Most popular chambering the .308?
 
 
Post Options Post Options   Thanks (0) Thanks(0)     Back to Top Direct Link To This Post Posted: May/29/2008 at 19:08
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Everyone had Leupold MK4s except me in the second class.  One guy had a 300 Win mag in class 2 and everyone else was .308.  They all had mildot or TMR

In the first class we had Leupolds, nightforce, IOR, Super Sniper, Nikon, Barska, and one of those black ops scopes that keeps changing names all the time.  The barska and that one did not do to well.

Most of the students had 700 PSS, VS, Sendero, or LTR.  There were a couple Styers, and a couple DPMS AR's in .308, and a couple FN SPRs in .308

The guys using the Leupolds when they looked through the Nightforce scopes and my IOR were shocked at the quality glass.  It was pretty funny to see their reactions.  They tried to hold their reactions  in being Leupold fans and all, but I think it opened their eyes a bit.


Edited by supertool73 - May/29/2008 at 19:09
Post Options Post Options   Thanks (0) Thanks(0)     Back to Top Direct Link To This Post Posted: May/29/2008 at 19:14
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 Did you do any twilight or night shooting?
Post Options Post Options   Thanks (0) Thanks(0)     Back to Top Direct Link To This Post Posted: May/29/2008 at 19:18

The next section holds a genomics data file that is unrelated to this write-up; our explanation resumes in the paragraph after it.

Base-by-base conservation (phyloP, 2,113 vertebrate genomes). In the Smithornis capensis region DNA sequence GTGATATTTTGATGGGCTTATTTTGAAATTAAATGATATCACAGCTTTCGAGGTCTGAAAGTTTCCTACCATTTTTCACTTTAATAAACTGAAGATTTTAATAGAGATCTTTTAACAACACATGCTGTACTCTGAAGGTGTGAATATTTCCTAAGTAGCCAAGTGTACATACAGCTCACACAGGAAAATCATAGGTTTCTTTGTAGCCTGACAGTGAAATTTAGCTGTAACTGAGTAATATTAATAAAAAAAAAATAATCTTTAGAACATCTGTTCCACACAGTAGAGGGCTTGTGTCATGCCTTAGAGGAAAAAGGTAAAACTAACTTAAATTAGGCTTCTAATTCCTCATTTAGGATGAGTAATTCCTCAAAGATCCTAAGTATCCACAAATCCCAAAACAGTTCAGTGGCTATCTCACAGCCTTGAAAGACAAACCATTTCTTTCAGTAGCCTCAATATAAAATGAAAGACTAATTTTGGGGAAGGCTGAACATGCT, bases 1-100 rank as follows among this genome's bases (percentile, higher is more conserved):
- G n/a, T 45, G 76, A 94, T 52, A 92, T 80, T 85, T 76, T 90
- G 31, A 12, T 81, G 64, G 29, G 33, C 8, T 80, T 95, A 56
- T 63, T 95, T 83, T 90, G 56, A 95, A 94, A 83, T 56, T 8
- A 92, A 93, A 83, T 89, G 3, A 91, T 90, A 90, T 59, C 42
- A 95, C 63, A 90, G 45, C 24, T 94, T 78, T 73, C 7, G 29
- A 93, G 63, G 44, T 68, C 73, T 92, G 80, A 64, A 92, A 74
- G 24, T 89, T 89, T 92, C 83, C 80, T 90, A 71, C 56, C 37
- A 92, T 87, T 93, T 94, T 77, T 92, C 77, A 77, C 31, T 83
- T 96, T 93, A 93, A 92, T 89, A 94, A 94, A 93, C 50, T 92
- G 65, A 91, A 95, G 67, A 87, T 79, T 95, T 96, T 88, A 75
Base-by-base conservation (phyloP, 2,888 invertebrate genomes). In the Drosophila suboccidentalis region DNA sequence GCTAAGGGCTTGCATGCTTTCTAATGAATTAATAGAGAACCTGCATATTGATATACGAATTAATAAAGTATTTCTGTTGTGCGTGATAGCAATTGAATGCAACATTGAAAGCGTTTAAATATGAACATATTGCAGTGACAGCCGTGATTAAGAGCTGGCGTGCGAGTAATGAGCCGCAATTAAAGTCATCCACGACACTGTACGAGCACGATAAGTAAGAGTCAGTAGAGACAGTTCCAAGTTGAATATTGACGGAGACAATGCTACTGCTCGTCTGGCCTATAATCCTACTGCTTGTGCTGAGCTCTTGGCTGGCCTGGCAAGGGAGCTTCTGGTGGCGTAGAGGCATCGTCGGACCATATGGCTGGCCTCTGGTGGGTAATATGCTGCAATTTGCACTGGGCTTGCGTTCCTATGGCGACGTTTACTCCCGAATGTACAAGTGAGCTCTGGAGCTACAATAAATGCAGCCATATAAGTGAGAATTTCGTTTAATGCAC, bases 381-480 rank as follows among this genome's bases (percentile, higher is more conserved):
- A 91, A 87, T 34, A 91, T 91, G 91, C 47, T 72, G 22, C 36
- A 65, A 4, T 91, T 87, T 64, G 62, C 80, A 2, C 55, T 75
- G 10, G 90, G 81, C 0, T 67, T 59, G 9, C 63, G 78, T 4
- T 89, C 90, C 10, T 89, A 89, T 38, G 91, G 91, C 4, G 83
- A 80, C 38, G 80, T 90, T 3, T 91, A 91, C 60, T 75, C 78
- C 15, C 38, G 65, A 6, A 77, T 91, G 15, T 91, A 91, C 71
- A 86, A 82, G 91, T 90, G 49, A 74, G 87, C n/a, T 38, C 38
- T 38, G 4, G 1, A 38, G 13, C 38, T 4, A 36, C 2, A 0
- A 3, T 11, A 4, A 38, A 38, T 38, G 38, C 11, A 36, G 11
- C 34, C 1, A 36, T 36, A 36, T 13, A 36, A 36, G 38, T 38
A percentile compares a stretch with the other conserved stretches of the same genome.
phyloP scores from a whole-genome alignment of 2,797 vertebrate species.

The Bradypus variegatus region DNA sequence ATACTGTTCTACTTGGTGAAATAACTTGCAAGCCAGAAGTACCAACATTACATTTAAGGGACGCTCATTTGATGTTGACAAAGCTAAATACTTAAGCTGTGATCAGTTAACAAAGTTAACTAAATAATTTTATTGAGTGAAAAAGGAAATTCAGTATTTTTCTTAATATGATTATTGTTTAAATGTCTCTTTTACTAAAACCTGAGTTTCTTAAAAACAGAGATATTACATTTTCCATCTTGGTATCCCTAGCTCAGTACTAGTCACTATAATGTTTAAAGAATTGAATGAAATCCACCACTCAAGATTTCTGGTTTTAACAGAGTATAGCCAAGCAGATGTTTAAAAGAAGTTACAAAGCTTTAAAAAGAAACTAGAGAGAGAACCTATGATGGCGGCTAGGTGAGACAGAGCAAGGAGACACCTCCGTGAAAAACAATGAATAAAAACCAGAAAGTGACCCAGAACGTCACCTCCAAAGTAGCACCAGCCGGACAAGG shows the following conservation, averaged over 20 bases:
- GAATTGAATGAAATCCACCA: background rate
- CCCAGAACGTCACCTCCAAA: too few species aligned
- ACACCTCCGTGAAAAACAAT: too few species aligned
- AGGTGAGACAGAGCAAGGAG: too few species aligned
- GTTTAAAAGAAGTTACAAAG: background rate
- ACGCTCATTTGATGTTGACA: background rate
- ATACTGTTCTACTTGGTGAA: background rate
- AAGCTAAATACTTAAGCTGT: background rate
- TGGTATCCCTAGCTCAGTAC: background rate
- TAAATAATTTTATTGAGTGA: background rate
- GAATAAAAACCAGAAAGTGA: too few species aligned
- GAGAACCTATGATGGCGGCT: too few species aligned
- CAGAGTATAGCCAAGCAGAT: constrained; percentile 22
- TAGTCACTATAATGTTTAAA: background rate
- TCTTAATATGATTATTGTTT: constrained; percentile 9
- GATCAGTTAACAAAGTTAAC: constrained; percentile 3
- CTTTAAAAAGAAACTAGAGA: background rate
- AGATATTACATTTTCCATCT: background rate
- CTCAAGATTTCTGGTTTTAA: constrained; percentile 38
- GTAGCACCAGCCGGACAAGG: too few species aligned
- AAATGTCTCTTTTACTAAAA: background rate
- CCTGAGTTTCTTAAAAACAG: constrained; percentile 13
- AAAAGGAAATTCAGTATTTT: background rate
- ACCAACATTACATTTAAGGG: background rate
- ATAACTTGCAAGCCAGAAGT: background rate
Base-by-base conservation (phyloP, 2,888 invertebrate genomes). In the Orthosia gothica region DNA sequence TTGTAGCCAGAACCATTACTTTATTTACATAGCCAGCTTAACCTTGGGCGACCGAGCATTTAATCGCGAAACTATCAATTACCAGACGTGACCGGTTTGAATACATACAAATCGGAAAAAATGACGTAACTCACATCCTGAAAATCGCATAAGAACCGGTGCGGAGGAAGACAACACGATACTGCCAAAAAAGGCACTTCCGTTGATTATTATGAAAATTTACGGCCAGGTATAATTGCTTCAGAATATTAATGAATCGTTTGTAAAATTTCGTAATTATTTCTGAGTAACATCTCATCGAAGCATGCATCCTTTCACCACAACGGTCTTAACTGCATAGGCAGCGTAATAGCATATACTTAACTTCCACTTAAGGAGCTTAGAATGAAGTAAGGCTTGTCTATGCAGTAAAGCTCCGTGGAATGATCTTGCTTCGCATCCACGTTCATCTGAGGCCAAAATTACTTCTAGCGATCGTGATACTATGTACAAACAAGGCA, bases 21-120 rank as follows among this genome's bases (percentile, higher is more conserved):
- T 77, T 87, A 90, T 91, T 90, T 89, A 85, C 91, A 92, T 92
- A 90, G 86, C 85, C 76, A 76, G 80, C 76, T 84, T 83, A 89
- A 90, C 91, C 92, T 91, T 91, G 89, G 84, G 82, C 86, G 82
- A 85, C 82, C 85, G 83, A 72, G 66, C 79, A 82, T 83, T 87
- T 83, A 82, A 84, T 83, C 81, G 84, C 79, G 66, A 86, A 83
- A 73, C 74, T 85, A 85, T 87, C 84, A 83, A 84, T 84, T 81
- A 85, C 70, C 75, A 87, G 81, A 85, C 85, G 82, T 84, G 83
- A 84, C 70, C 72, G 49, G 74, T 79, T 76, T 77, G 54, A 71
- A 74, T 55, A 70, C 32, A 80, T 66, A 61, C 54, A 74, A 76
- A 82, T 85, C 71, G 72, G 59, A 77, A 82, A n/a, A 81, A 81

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Ya, we did both.  Once it got dark we got to shoot 1 gallon jugs that had (damnit I can never remember the name it starts with a T ) that explosive stuff taped to it.  They were from 300 to 350 yards out. They set up some flares around the targets, it made it pretty tough as the shadows from the flares were dancing all over the place.  It was pretty fun.
Post Options Post Options   Thanks (0) Thanks(0)     Back to Top Direct Link To This Post Posted: May/29/2008 at 19:45
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Is tannerite the explosive?
Post Options Post Options   Thanks (0) Thanks(0)     Back to Top Direct Link To This Post Posted: May/29/2008 at 19:49
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Originally posted by Average Joe Average Joe wrote:

Is tannerite the explosive?


Thats it Excellent, I kept thinking termite.